In total, it will cost $3.15 million. The committee already has $2.55 million set aside. On Monday, they are launching a public fundraising campaign. They hope to raise between $200,000-300,000 from that, which will be matched to make up the remaining about $500,000 needed.
Jack Croswell, who joined the fundraising committee last year, said he hopes to have most of the money raised by the end of the summer. He said he joined the effort in part because he had three kids graduate from the high school, but he also sees the uniqueness in the place’s beginnings.
“I’m in the mining industry. I appreciate those that came before us,” Croswell said. “This is a symbol of how great the mining industry and iron ore business was in the 1910s and ’20s when the school was designed and put together.”
This summer, in the first phase of the restoration, the committee plans to have the original stage rigging replaced, install new stage lighting and new control panel, upgrade the sound system and improve acoustics with a performance shell and risers.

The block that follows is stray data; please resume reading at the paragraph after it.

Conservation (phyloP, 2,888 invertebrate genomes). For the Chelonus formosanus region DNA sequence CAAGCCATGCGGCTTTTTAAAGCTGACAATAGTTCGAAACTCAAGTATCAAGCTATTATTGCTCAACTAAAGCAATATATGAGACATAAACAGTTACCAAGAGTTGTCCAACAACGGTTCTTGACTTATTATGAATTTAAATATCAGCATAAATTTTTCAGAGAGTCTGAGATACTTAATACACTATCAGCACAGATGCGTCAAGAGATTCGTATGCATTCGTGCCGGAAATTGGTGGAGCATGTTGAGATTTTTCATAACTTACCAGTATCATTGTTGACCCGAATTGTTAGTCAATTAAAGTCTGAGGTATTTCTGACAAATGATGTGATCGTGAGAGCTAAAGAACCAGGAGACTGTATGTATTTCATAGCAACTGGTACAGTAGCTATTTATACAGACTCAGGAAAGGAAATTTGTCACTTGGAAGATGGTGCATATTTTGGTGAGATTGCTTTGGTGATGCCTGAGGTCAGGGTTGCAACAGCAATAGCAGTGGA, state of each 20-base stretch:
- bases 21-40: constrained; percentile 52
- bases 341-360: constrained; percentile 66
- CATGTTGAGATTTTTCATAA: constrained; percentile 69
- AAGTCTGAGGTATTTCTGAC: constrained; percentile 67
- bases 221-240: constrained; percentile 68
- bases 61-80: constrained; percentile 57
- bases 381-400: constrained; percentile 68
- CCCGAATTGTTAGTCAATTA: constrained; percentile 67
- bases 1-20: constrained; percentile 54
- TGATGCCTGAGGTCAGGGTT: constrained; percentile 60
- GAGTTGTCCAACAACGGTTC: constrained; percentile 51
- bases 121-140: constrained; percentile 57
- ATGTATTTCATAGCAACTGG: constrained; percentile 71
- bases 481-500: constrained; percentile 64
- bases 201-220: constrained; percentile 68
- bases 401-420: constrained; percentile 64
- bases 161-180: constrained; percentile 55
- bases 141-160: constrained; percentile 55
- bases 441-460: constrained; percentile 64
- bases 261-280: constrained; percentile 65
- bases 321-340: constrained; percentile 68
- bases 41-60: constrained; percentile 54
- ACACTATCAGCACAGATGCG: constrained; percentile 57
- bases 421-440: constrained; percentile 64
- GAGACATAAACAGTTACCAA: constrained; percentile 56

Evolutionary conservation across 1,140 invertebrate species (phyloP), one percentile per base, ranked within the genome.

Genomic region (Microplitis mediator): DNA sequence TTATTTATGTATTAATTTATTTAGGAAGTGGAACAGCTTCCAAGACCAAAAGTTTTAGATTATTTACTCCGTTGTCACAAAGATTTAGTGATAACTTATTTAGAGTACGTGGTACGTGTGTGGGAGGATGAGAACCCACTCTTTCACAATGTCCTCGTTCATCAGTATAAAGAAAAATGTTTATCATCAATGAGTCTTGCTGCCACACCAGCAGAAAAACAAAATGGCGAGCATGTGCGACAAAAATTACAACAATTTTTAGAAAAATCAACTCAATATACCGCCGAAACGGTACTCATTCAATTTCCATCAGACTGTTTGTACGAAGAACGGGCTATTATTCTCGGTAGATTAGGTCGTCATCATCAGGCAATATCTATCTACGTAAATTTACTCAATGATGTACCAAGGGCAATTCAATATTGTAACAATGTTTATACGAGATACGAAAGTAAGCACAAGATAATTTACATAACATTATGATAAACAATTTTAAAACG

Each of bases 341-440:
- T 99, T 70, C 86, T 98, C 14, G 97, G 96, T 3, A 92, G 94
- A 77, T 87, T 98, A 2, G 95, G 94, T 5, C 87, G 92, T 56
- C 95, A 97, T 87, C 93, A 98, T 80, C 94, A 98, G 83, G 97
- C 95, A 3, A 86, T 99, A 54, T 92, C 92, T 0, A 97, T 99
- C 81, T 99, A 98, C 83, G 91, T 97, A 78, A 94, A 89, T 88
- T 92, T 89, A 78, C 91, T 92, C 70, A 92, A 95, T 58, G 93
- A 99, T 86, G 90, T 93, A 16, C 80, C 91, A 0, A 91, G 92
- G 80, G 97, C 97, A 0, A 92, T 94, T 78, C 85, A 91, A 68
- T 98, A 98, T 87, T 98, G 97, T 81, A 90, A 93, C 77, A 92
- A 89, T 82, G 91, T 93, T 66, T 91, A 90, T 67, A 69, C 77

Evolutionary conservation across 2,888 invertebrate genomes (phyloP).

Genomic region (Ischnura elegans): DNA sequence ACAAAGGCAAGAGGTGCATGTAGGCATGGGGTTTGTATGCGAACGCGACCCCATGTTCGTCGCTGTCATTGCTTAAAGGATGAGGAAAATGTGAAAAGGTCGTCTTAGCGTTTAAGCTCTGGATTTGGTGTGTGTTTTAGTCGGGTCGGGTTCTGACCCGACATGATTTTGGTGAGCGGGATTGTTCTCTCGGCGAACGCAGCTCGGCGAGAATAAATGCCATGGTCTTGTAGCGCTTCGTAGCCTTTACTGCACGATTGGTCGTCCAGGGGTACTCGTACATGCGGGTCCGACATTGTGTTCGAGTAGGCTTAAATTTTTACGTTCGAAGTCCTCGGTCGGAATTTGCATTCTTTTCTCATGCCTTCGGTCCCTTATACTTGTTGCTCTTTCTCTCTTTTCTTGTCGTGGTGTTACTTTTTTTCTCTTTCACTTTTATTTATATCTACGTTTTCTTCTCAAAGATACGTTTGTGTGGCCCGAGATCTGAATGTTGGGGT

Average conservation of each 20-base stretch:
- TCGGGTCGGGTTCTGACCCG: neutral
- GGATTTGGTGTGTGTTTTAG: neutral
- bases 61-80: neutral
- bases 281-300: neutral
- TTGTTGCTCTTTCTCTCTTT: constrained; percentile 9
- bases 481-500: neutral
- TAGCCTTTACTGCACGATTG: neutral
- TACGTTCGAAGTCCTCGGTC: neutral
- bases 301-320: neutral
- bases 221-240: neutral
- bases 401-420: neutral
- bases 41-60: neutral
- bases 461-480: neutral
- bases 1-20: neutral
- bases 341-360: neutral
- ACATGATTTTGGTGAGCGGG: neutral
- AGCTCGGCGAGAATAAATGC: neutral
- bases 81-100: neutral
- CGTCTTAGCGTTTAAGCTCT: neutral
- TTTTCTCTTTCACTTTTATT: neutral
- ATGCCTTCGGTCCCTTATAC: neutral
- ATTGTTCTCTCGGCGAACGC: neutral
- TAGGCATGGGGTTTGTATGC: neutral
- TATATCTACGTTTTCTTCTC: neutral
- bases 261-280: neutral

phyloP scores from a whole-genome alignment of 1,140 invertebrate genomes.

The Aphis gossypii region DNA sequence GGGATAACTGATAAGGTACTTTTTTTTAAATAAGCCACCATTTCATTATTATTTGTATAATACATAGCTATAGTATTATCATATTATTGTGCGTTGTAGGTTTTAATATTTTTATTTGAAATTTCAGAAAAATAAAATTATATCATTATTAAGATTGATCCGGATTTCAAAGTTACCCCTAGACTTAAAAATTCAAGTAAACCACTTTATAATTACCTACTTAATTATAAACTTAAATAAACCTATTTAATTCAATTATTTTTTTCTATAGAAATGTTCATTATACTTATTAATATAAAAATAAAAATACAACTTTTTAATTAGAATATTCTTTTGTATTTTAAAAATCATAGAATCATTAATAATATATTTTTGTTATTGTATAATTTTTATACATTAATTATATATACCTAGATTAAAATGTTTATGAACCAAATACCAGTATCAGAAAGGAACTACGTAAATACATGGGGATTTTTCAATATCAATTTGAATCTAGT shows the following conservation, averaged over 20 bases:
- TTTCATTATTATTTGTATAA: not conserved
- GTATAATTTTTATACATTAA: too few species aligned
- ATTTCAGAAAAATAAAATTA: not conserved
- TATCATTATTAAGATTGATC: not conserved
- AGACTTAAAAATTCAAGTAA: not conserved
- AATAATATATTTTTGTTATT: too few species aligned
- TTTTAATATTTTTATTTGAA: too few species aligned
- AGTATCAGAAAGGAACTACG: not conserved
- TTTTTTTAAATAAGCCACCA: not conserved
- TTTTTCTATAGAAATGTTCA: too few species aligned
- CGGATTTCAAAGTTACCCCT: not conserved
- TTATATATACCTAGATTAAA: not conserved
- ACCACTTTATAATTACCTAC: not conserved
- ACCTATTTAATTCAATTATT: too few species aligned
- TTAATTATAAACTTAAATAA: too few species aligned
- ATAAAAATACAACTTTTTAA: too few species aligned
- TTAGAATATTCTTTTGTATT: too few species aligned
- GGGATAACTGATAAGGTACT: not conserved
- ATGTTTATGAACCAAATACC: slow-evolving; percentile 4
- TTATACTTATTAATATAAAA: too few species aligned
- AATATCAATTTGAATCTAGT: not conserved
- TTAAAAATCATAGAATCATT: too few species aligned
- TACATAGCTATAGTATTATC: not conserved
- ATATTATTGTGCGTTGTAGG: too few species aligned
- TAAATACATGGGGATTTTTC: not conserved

Alexander Jensen, a senior, said he has been involved with theatre for six years and also volunteers on the tech crew.
“We need new lights and sound system,” Jensen said. “Lights and sound are very difficult to maneuver because we are dealing with a 100-year-old wiring system.”
He also said some elements of the rigging are so heavy, they require two people.
“Safety is the biggest priority in Drama Club,” Jensen said.
The second phase runs from June-October 2018 and will involve removing all of the seats for refurbishing, re-doing the floors and cleaning, painting and restoring the murals and décor on the walls and ceiling. They’ll also improve ADA accessibility in the auditorium.
Vincent said he’s heard plenty of community support but people are understandably protective too. He said they don’t want any of the history changed, and neither does the committee.
“Why would you change anything about this place?” Vincent asked. “It’s just beautiful, and it’s exciting and ornate and awe-inspiring, truly, to think that this is in a high school.”
Jensen said some of the best memories from his high school years are set in the theatre.
“It’s always been a happy place for me,” Jensen said. “I’m hearing impaired and deaf and hard of hearing, and it’s really, it’s a gorgeous place to be. And it’s very quiet, and there’s a lot of memories put on stage.”
Vincent, a 1987 graduate, has his own.
“As a freshman, you start up in the balcony with your assigned seat. As you become a sophomore and junior, you get closer and closer to the stage,” Vincent said. “I remember that was kind of a big deal back in the day.”
Making sure future classes have those same opportunities is motivation. Croswell sees future employees too.
“Going forward for the mining industry, there’s still a lot of mining to be done. And they need people to fill those jobs, educated people,…